Rep. George Santos, the recently elected GOP congressman from New York who has admitted to lying about parts of his resume, is facing escalating backlash from his own party as a growing number of House Republican lawmakers call for him to resign or say he can’t serve effectively even as Speaker Kevin McCarthy has stood by the embattled congressman.
Santos has so far been defiant, pushing back on calls for his resignation – and House GOP leadership has not called on him to do so. Instead, McCarthy, a Republican from California, has indicated he will not join demands from New York GOP leaders, and others, for Santos’ resignation – and has indicated that Santos is on track to still receive committee assignments.
McCarthy told reporters on Thursday that Santos has “a long way to go to earn trust” and that concerns could be investigated by the House Ethics Committee, but emphasized that Santos is a part of the House GOP conference.
“The voters of his district have elected him. He is seated. He is part of the Republican conference,” he said at a news conference on Capitol Hill.
The controversy surrounding Santos is presenting an early test of McCarthy’s leadership as speaker and has created a major issue for the new GOP majority.
Majority Leader Steve Scalise, a Louisiana Republican, echoed McCarthy, saying, “Obviously, you know, we’re finding out more, but we also recognize that he was elected by his constituents.”
House GOP Conference Chair Elise Stefanik, a New York Republican who endorsed Santos in his race, would not call on the embattled freshman to resign on Thursday.
“It will play itself out,” she told CNN. “He’s a duly-elected member of Congress. There have been members of Congress on the Democrat side who have faced investigations before.”
But the embattled congressman faces growing condemnation from rank-and-file Republicans as new and damaging revelations come out about his past.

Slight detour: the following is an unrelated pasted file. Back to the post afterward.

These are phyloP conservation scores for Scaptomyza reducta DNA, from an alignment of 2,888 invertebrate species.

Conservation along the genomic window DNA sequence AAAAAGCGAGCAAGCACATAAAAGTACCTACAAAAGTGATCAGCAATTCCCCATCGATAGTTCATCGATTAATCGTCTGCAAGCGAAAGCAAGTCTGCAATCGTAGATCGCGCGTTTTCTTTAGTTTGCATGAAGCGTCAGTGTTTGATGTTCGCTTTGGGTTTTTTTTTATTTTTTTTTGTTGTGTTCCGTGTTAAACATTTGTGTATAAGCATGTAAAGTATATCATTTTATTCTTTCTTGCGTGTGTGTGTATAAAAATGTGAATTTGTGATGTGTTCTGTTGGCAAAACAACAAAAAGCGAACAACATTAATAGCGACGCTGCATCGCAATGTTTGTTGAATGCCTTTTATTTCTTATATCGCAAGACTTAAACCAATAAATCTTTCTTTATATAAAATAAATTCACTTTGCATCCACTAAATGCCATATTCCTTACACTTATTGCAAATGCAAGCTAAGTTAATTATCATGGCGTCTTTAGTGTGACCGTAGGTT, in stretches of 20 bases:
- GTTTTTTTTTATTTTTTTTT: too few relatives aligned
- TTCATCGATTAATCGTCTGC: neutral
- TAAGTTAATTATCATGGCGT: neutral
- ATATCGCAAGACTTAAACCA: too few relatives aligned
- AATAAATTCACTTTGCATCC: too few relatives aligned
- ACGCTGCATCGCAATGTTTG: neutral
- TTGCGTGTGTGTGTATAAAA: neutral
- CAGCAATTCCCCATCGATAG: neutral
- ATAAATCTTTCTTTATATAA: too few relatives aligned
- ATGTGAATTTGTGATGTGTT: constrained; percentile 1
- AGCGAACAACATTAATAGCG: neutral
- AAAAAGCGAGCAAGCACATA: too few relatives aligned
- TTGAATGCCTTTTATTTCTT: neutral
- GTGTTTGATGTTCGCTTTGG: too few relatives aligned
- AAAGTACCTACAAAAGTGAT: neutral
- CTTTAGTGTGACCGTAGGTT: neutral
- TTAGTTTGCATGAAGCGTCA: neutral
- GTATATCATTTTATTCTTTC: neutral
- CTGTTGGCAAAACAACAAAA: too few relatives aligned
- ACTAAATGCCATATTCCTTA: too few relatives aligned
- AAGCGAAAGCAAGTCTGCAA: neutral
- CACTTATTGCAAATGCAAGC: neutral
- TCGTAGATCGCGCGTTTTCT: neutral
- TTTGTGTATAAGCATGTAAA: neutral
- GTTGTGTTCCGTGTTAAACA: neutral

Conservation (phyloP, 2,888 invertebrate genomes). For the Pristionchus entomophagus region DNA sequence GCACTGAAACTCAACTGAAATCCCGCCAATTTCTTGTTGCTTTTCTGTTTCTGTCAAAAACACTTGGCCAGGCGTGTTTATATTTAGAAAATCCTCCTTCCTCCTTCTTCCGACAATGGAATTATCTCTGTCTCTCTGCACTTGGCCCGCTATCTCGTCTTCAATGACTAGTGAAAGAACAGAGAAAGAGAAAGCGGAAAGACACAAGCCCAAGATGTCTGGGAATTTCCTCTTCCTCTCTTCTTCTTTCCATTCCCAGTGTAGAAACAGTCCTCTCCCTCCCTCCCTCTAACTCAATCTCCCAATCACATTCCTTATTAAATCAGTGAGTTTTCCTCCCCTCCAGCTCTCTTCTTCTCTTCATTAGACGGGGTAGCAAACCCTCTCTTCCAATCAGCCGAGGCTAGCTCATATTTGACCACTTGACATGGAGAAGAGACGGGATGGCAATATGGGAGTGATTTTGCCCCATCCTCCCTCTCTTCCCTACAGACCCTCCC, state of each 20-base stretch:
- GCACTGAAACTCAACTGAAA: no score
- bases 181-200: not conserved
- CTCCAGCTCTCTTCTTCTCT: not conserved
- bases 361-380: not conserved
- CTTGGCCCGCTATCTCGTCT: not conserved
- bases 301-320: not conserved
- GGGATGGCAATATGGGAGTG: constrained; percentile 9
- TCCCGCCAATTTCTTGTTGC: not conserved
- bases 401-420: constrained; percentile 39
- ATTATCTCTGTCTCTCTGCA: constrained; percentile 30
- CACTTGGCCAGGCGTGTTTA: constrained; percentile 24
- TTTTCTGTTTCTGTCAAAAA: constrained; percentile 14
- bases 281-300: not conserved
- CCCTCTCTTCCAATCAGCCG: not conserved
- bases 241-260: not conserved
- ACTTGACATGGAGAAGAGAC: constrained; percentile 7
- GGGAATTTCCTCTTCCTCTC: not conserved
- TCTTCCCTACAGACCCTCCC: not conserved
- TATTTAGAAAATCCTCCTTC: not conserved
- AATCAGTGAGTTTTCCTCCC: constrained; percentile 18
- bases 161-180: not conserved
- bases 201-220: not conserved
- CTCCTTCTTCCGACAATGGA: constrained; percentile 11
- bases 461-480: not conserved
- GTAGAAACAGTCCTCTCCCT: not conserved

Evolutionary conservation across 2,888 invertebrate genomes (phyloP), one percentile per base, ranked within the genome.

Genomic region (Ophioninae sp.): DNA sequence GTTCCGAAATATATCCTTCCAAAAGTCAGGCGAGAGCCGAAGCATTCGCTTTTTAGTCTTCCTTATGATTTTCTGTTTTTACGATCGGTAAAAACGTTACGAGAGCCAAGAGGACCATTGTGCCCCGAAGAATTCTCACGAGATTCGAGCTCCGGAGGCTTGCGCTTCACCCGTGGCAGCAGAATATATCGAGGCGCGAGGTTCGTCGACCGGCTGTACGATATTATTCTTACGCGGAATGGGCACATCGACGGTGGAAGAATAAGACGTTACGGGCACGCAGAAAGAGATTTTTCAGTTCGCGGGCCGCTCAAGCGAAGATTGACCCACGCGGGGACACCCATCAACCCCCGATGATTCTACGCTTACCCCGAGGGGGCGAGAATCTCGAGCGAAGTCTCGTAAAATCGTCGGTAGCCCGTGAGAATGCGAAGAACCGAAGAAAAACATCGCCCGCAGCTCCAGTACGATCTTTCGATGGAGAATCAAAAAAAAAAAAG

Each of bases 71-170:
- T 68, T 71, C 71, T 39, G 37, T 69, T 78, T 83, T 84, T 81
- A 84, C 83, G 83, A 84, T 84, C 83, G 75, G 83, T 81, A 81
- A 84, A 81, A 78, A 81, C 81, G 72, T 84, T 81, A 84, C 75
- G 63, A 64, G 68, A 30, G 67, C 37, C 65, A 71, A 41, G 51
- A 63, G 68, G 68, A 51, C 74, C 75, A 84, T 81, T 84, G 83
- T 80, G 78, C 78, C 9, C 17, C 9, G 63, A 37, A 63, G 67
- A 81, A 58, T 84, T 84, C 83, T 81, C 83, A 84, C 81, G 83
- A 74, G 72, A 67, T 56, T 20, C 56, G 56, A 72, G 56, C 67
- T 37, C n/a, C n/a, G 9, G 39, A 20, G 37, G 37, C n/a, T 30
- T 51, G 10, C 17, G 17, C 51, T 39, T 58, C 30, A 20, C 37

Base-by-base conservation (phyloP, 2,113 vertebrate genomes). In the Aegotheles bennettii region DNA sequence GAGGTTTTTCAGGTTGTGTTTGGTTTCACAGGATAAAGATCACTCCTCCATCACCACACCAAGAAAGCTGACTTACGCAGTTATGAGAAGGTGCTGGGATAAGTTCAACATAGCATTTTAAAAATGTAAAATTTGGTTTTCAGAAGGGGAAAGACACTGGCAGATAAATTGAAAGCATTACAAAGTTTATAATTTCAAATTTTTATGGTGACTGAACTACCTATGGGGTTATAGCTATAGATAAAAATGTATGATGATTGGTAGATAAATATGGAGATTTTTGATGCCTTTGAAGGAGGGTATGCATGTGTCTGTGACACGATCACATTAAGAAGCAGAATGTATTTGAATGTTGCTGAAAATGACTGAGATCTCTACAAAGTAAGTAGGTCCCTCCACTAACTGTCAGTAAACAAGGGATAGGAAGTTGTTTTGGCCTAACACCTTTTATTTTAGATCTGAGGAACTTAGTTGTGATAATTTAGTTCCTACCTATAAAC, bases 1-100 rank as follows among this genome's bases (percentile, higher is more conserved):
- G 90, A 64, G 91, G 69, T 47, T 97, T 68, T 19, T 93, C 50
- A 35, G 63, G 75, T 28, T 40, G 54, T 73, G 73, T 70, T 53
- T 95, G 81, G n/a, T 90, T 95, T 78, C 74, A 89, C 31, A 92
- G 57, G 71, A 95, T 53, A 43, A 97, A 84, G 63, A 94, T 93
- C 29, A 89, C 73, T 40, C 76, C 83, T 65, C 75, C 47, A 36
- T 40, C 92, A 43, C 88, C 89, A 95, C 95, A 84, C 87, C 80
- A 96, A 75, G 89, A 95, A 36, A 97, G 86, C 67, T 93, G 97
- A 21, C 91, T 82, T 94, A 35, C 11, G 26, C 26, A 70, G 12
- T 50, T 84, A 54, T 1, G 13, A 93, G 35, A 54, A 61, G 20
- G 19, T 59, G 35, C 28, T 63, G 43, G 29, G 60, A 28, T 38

Two New York Republican lawmakers — US Reps. Marc Molinaro and Mike Lawler — told CNN on Thursday morning they don’t believe Santos can serve his district effectively.
“There’s no way I believe he can fully fulfill his responsibilities,” Molinaro said.
“I think it’s clear, like I said, he has lost the confidence of people in his own community, so I think he needs to seriously consider whether or not he can actually do his job effectively and right now it’s pretty clear he can’t,” Lawler told CNN.
Lawler later said in a statement, “I believe he is unable to fulfill his duties and should resign.”
Santos refused to address any of the allegations of lying about his resume or his colleagues’ calls for his immediate resignation on Thursday morning, saying only “I was elected by the people” before ducking into his office.
Leaders of the Nassau County Republican Party on Wednesday called for Santos to resign from office over his lies to voters and fabrications about his personal life. Santos, however, swiftly rejected the calls to resign.
“Today, on behalf of the Nassau County Republican Committee, I’m calling for his immediate resignation,” chairman Joseph G. Cairo said at a news conference on Long Island, adding that the congressman’s campaign was made up “of deceit, lies and fabrication.”
Cairo was joined by a slate of local party officials and, remotely from Washington, DC, by Republican Rep. Anthony D’Esposito, who also called for Santos to step down. D’Esposito was joined later Wednesday in calling for Santos’ resignation by four more in the US House GOP conference: New York Reps. Nick LaLota, Nick Langworthy and Brandon Williams, as well as South Carolina Rep. Nancy Mace.
Santos has faced growing criticism from congressional Democrats, and a growing number of Republicans, after he admitted to fabricating sections of his resume – including his past work experience and education.
CNN reported last month that federal prosecutors in New York are investigating Santos’s finances. Separately, CNN has reported that Santos’s campaign finances show dozens of expenses just below the FEC’s threshold to keep receipts.
In a separate matter, CNN reported that law enforcement officials in Brazil will reinstate fraud charges against Santos. Prosecutors said they will seek a “formal response” from Santos related to a stolen checkbook in 2008, after police suspended an investigation into him because they were unable to find him for nearly a decade.
Santos admitted to stealing a man’s checkbook that was in his mother’s possession to purchase clothing and shoes in 2008, according to documents obtained by CNN.
CNN’s KFile uncovered even more falsehoods from Santos, including claims he was forced to leave a New York City private school when his family’s real estate assets took a downturn and stating he represented Goldman Sachs at a top financial conference.
This story and headline have been updated with additional developments.